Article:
• The Grand Finale of Digimon Fusion has Bagramon grow to gigantic size for the final battle. He also pulled out a One-Winged Angel form for this fight, but the growth was a separate thing.
  • In Dragon Ball, Piccolo Junior did this during his big fight with Goku near the end of the original series. It was Goku who goaded him into doing it, so he can jump down his throat and retrieve the jar holding Kami.
    • Lord Slug did the same trick in Dragon Ball Z: Lord Slug. Apparently this is a common power for 'Super Nameks'.
      • The Saiyans also do this as well, using either the full moon or a technique creating an energy ball mimicking a full moon to transform into a giant monkey called an Oozaru.
  • In Jewelpet (2009), Diana and Dian can both do this.
  • Mazinger Z: In episode 12, Baron Ashura used a size-changing ray to turn a tiny robot into a giant Robeast -Bicong O9-. That ray had been invented by Big Bad Dr. Hell, who previously tested it with Ashura himself/herself, briefly transforming it into a giant. Throughout the series, Hell used more Mechanical Beasts could grow their size.
  • In The Red Ranger Becomes an Adventurer in Another World, Lurguat's Seed of Magic goes berserk after his defeat, overwhelming his body and turning him into a giant mass of flesh large enough to flatten all of Akarina should it fall. Luckily, Red has the Maximum Kizuna Kaiser to push it into outer space where it can be safely destroyed. Also lampshaded, as Red says that this is already a part of his routine as a Toku hero.
  • Transformers: Cybertron. Starscream. Stolen Omega Lock power. Bursts out of a volcano. While triggering an eruption. Then forges a crown for himself out of the molten magma.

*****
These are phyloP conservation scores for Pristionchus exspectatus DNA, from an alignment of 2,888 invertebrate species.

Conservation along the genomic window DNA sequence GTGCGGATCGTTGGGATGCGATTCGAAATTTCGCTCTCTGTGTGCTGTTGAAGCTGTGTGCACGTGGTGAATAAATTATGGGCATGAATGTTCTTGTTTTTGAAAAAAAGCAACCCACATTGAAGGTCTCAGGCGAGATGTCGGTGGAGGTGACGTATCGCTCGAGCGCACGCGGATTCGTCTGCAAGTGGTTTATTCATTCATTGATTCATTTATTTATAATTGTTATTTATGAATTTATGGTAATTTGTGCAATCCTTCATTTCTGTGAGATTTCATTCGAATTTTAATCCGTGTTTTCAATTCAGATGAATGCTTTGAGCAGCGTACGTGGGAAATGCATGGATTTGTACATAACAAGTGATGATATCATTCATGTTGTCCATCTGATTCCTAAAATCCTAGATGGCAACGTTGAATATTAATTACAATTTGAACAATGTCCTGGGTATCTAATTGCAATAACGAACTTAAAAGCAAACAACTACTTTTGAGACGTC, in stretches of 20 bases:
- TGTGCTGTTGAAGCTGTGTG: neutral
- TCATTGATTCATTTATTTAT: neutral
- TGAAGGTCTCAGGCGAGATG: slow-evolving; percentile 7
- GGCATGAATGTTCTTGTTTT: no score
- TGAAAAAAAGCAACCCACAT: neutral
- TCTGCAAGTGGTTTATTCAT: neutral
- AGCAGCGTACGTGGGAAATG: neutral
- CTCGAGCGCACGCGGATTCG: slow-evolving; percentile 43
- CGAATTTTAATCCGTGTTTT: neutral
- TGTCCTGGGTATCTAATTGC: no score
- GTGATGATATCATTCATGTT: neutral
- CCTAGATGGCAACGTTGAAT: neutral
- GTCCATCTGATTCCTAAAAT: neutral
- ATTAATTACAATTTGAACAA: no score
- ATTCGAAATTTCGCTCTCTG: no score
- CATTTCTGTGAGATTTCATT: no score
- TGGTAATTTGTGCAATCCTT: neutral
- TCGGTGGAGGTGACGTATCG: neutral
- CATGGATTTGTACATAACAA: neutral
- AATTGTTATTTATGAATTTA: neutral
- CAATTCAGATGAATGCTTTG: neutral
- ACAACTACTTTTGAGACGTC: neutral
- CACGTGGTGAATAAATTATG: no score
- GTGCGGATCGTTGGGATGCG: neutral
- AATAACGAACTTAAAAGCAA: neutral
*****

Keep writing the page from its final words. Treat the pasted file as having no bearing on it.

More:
Starscream: All of you will bow down before me or face my wrath!
  • In Transformers: Energon, Galvatron grows to Unicron size after overdosing on Super Energon. Optimus Prime can do similar when powerlinked with Omega Supreme.

    Comic Books 
  • Watchmen: After the Big Bad vaporizes Dr. Manhattan with an intrinsic field remover, Doc comes back huge. Then he shrinks down to normal size again after smashing the building open with one hand. Dr. Manhattan won the Vietnam War this way as well.
  • The Spectre, who's been cast as both a protagonist and an antagonist, does this a lot.
  • In the Marvel Godzilla comics, as the heroic monster battles the intergalactic Mega Monsters (Rhiahn, Triax and Krollar), their alien commanders zap them with an "Energex Ray," doubling the monsters' sizes and making them tower over Godzilla.
  • In one Fantastic Four issue, Reed Richards (prior to the space journey) observes that an alien monster's footprints are getting larger, but not deeper, at it grows in response to attacks. He then tells the officer in charge of getting rid of the creature to keep firing. The bombardment forces the creature to grow and grow and grow... and to become less and less dense, until it becomes a full-on kaiju... and slightly less dense than fog. It dissipates.
  • The climax of Venom: The Enemy Within limited series has Demogoblin use the power or an old enchanted necklace to grow to 20 feet, seemingly for the final battle with Venom and Morbius. However, he actually uses it to drown the hordes of evil otherworldly goblins in the river.
  • He-Man/ThunderCats presents a heroic example. Orko accidentally turns Snarf into a giant, knocking out one of the Ancient Spirits of Evil in the process.